Veyo President Josh Komenda CT-N / Mirror file photo
Veyo President Josh Komenda at a Jan. 12 hearing. CT-N / Mirror file photo

Members of a state panel on Wednesday were expecting an update from Veyo, the new medical transportation company that oversees rides for Medicaid recipients and has been the source of numerous complaints since it started working for the state at the beginning of the year.

But no one from Veyo showed up, and representatives from the state Department of Social Services, which hired Veyo, said they had excused the company from appearing.

The DSS representatives said they were there to discuss Veyo’s checkered performance and to answer questions from the Coordination of Care/Quality and Access Committee, which includes members from the Behavioral Health Partnership Oversight and Medical Assistance Program Oversight (MAPOC) councils. DSS officials said they were working hard with Veyo to resolve the problems but provided no data on improvements.

Since San Diego-based Veyo took over operations on Jan. 1, many residents have had to wait hours on hold when calling for rides, have missed or been late for critical medical appointments like dialysis, chemotherapy and behavioral health treatment; or were stranded at medical facilities when return rides didn’t arrive.

“I don’t want any of us to have to go to any funerals because a cab didn’t show up,” said Kelly Phenix, co-chair of the committee, at the end of Wednesday’s meeting.

After several panel members expressed anger over Veyo’s absence, William Halsey, director of integrated care at DSS, said, since the department has oversight of the contract, he and another DSS employee were there to listen to the issues. Halsey also said that Veyo representatives, including its president, Josh Komenda, presented to MAPOC on Jan. 12.

“We excuse them from being here today,” Halsey said. “We thought they should be working on operations today.”

Veyo was hired last year to arrange and oversee about four million rides annually to and from medical appointments and services. Veyo works with a myriad of private transportation companies, including taxis and ambulances, to provide the rides.

Before Veyo, the state’s non-emergency medical transportation program was run for several years by LogistiCare — the subject of many complaints. Two representatives from LogistiCare were in the audience at Wednesday’s meeting.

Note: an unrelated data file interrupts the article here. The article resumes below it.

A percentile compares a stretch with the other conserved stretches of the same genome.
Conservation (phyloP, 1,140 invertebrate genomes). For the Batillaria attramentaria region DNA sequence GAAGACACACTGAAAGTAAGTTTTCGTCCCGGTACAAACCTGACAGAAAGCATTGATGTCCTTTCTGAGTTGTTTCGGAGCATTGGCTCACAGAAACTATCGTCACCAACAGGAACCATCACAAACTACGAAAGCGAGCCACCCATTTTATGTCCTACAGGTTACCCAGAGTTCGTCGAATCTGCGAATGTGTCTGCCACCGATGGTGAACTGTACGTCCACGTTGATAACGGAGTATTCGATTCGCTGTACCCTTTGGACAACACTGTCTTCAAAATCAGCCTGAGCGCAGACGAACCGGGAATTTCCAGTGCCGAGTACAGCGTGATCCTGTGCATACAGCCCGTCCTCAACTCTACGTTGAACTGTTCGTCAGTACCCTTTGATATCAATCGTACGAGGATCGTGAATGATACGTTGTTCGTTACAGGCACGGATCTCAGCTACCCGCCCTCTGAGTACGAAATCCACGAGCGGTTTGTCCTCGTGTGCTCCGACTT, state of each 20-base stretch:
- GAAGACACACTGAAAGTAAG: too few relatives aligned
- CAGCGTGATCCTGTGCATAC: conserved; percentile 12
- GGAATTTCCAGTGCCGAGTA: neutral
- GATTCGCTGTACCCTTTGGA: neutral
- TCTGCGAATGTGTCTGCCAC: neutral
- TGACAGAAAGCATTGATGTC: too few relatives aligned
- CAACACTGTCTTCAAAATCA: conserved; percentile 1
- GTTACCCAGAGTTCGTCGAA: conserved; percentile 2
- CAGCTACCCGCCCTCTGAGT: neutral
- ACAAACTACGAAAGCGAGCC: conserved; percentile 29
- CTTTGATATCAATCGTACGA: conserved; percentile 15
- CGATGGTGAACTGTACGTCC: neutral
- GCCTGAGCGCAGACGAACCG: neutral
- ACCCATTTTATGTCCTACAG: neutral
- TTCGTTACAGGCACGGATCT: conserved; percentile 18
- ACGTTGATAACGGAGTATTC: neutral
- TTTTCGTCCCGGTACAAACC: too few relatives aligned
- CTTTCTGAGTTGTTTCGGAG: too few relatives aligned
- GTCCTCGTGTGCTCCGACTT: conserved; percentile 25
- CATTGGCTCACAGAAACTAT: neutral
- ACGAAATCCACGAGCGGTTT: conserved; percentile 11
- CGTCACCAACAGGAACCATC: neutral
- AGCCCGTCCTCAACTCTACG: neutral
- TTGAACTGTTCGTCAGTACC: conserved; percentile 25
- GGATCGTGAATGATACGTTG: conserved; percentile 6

Komenda said in an email that company officials and DSS “mutually decided” that DSS would represent the status of the program, and “we would continue to push through issues and make improvements.”

Komenda said that hold times, complaints, bad data and missed trips are on the decline. He said Veyo was preparing detailed data on its improvement efforts and progress and will share it with DSS.

Veyo was awarded a three-year contract, with the state paying the company $52 million in the first year, Komenda said.

At Wednesday’s meeting, Sheldon Toubman, an attorney with New Haven Legal Assistance, was angered by Veyo’s absence and DSS’s decision to excuse them from the meeting.

Sheldon Toubman Arielle Levin Becker /

“I can’t understand honestly what possible reason would warrant your … excusing them from being here to answer questions about whether it’s really true that their improving or whether they’re just making it up,” Toubman said.

Halsey said that DSS has “every intention” of providing that data.

Also at Wednesday’s meeting, several stories were told about continued missed appointments, late pickups and out-of-pocket payments for transportation.

Bonnie Roswig, an attorney from the Center for Children’s Advocacy, said one of her clients, a mother with a child with cancer, paid about $300 out of pocket to get her child to oncology and chemotherapy appointments.

Since Jan. 1, on three different occasions, the mother scheduled rides with Veyo but they never showed up — the latest instance being on Wednesday morning, she said.

After hearing Roswig’s account and other stories, Halsey said DSS is taking the issues with Veyo seriously.

“This is an absolute all hands on deck within the department,” he said. “Veyo honestly believes that they can handle this, and I know that’s probably not a satisfactory answer to this council, but they feel that they can provide this service, despite what we’re hearing now.”

Mackenzie is a former health reporter at CT Mirror. Prior to her time at CT Mirror, she covered health care, social services and immigration for the News-Times in Danbury and has more than a decade of reporting experience. She traveled to Uganda for the News-Times to report an award-winning five-part series about a Connecticut doctor's experience in Africa. A native of upstate New York, she started her journalism career at The Recorder in Greenfield, Mass., and worked at Newsday on Long Island for three years. She is a graduate of the Columbia University Graduate School of Journalism, where she wrote her master's thesis about illegal detentions in Haiti's women's prison.

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